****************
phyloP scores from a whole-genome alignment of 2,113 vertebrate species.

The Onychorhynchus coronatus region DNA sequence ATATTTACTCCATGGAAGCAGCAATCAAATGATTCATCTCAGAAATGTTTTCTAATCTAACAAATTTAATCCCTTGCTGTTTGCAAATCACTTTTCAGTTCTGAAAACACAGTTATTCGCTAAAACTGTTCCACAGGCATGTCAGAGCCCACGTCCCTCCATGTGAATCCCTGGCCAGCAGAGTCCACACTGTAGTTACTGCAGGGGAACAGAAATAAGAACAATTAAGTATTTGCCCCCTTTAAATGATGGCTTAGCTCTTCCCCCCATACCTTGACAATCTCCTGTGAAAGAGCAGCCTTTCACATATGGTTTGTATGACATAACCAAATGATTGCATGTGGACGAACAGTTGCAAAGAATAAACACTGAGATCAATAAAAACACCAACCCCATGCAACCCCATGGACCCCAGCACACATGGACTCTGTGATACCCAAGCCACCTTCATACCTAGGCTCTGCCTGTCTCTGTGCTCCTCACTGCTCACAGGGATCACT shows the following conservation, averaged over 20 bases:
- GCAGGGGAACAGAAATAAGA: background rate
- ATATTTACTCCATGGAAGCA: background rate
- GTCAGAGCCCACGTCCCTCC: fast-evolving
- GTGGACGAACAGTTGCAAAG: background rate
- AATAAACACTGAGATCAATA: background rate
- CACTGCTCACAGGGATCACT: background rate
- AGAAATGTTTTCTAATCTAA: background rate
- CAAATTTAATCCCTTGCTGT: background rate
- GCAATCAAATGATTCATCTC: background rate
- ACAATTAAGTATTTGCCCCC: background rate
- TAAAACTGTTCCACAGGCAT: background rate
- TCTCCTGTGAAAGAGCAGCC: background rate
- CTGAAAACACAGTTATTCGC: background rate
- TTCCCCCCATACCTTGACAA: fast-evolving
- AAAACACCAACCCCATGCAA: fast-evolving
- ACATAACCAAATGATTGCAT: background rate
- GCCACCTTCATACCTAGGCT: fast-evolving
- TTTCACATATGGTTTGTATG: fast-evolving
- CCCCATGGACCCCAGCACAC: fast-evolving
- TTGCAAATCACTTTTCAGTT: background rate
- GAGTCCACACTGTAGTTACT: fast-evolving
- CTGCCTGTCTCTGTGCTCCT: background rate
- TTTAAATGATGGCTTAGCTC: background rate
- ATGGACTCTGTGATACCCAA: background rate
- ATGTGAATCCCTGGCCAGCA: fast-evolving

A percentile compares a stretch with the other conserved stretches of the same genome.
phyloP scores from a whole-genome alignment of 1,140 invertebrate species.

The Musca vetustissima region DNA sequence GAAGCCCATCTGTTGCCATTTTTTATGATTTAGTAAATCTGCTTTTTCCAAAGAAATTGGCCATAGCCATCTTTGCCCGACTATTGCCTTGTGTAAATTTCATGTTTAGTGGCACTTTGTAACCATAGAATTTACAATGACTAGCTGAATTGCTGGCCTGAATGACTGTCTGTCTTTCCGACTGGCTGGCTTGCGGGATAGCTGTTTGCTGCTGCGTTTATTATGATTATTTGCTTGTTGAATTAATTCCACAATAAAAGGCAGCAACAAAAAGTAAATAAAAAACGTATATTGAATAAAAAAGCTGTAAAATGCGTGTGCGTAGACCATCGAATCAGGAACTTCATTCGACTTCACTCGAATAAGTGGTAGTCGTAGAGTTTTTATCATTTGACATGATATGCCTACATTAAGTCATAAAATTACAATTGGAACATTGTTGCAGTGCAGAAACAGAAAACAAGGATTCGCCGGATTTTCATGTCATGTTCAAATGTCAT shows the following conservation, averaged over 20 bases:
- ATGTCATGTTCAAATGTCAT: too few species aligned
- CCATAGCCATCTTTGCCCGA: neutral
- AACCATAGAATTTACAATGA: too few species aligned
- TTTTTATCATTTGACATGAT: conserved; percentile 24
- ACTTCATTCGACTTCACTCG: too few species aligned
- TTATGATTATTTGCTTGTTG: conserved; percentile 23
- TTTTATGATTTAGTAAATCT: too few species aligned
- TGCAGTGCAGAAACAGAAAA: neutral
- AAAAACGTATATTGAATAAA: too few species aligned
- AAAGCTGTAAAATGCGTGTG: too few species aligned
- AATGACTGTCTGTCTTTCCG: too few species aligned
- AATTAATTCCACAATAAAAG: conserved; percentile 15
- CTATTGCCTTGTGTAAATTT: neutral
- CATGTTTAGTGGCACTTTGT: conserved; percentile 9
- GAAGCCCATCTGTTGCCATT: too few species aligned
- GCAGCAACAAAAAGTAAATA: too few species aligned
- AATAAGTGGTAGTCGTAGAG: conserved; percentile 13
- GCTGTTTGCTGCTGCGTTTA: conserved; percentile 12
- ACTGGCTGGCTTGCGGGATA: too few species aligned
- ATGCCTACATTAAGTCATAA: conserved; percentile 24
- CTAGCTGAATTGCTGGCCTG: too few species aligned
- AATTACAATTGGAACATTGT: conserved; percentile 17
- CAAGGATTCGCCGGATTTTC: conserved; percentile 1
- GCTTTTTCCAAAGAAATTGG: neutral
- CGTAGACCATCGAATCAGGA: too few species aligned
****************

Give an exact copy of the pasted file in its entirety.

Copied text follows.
phyloP scores from a whole-genome alignment of 2,113 vertebrate species.

The Onychorhynchus coronatus region DNA sequence ATATTTACTCCATGGAAGCAGCAATCAAATGATTCATCTCAGAAATGTTTTCTAATCTAACAAATTTAATCCCTTGCTGTTTGCAAATCACTTTTCAGTTCTGAAAACACAGTTATTCGCTAAAACTGTTCCACAGGCATGTCAGAGCCCACGTCCCTCCATGTGAATCCCTGGCCAGCAGAGTCCACACTGTAGTTACTGCAGGGGAACAGAAATAAGAACAATTAAGTATTTGCCCCCTTTAAATGATGGCTTAGCTCTTCCCCCCATACCTTGACAATCTCCTGTGAAAGAGCAGCCTTTCACATATGGTTTGTATGACATAACCAAATGATTGCATGTGGACGAACAGTTGCAAAGAATAAACACTGAGATCAATAAAAACACCAACCCCATGCAACCCCATGGACCCCAGCACACATGGACTCTGTGATACCCAAGCCACCTTCATACCTAGGCTCTGCCTGTCTCTGTGCTCCTCACTGCTCACAGGGATCACT shows the following conservation, averaged over 20 bases:
- GCAGGGGAACAGAAATAAGA: background rate
- ATATTTACTCCATGGAAGCA: background rate
- GTCAGAGCCCACGTCCCTCC: fast-evolving
- GTGGACGAACAGTTGCAAAG: background rate
- AATAAACACTGAGATCAATA: background rate
- CACTGCTCACAGGGATCACT: background rate
- AGAAATGTTTTCTAATCTAA: background rate
- CAAATTTAATCCCTTGCTGT: background rate
- GCAATCAAATGATTCATCTC: background rate
- ACAATTAAGTATTTGCCCCC: background rate
- TAAAACTGTTCCACAGGCAT: background rate
- TCTCCTGTGAAAGAGCAGCC: background rate
- CTGAAAACACAGTTATTCGC: background rate
- TTCCCCCCATACCTTGACAA: fast-evolving
- AAAACACCAACCCCATGCAA: fast-evolving
- ACATAACCAAATGATTGCAT: background rate
- GCCACCTTCATACCTAGGCT: fast-evolving
- TTTCACATATGGTTTGTATG: fast-evolving
- CCCCATGGACCCCAGCACAC: fast-evolving
- TTGCAAATCACTTTTCAGTT: background rate
- GAGTCCACACTGTAGTTACT: fast-evolving
- CTGCCTGTCTCTGTGCTCCT: background rate
- TTTAAATGATGGCTTAGCTC: background rate
- ATGGACTCTGTGATACCCAA: background rate
- ATGTGAATCCCTGGCCAGCA: fast-evolving

A percentile compares a stretch with the other conserved stretches of the same genome.
phyloP scores from a whole-genome alignment of 1,140 invertebrate species.

The Musca vetustissima region DNA sequence GAAGCCCATCTGTTGCCATTTTTTATGATTTAGTAAATCTGCTTTTTCCAAAGAAATTGGCCATAGCCATCTTTGCCCGACTATTGCCTTGTGTAAATTTCATGTTTAGTGGCACTTTGTAACCATAGAATTTACAATGACTAGCTGAATTGCTGGCCTGAATGACTGTCTGTCTTTCCGACTGGCTGGCTTGCGGGATAGCTGTTTGCTGCTGCGTTTATTATGATTATTTGCTTGTTGAATTAATTCCACAATAAAAGGCAGCAACAAAAAGTAAATAAAAAACGTATATTGAATAAAAAAGCTGTAAAATGCGTGTGCGTAGACCATCGAATCAGGAACTTCATTCGACTTCACTCGAATAAGTGGTAGTCGTAGAGTTTTTATCATTTGACATGATATGCCTACATTAAGTCATAAAATTACAATTGGAACATTGTTGCAGTGCAGAAACAGAAAACAAGGATTCGCCGGATTTTCATGTCATGTTCAAATGTCAT shows the following conservation, averaged over 20 bases:
- ATGTCATGTTCAAATGTCAT: too few species aligned
- CCATAGCCATCTTTGCCCGA: neutral
- AACCATAGAATTTACAATGA: too few species aligned
- TTTTTATCATTTGACATGAT: conserved; percentile 24
- ACTTCATTCGACTTCACTCG: too few species aligned
- TTATGATTATTTGCTTGTTG: conserved; percentile 23
- TTTTATGATTTAGTAAATCT: too few species aligned
- TGCAGTGCAGAAACAGAAAA: neutral
- AAAAACGTATATTGAATAAA: too few species aligned
- AAAGCTGTAAAATGCGTGTG: too few species aligned
- AATGACTGTCTGTCTTTCCG: too few species aligned
- AATTAATTCCACAATAAAAG: conserved; percentile 15
- CTATTGCCTTGTGTAAATTT: neutral
- CATGTTTAGTGGCACTTTGT: conserved; percentile 9
- GAAGCCCATCTGTTGCCATT: too few species aligned
- GCAGCAACAAAAAGTAAATA: too few species aligned
- AATAAGTGGTAGTCGTAGAG: conserved; percentile 13
- GCTGTTTGCTGCTGCGTTTA: conserved; percentile 12
- ACTGGCTGGCTTGCGGGATA: too few species aligned
- ATGCCTACATTAAGTCATAA: conserved; percentile 24
- CTAGCTGAATTGCTGGCCTG: too few species aligned
- AATTACAATTGGAACATTGT: conserved; percentile 17
- CAAGGATTCGCCGGATTTTC: conserved; percentile 1
- GCTTTTTCCAAAGAAATTGG: neutral
- CGTAGACCATCGAATCAGGA: too few species aligned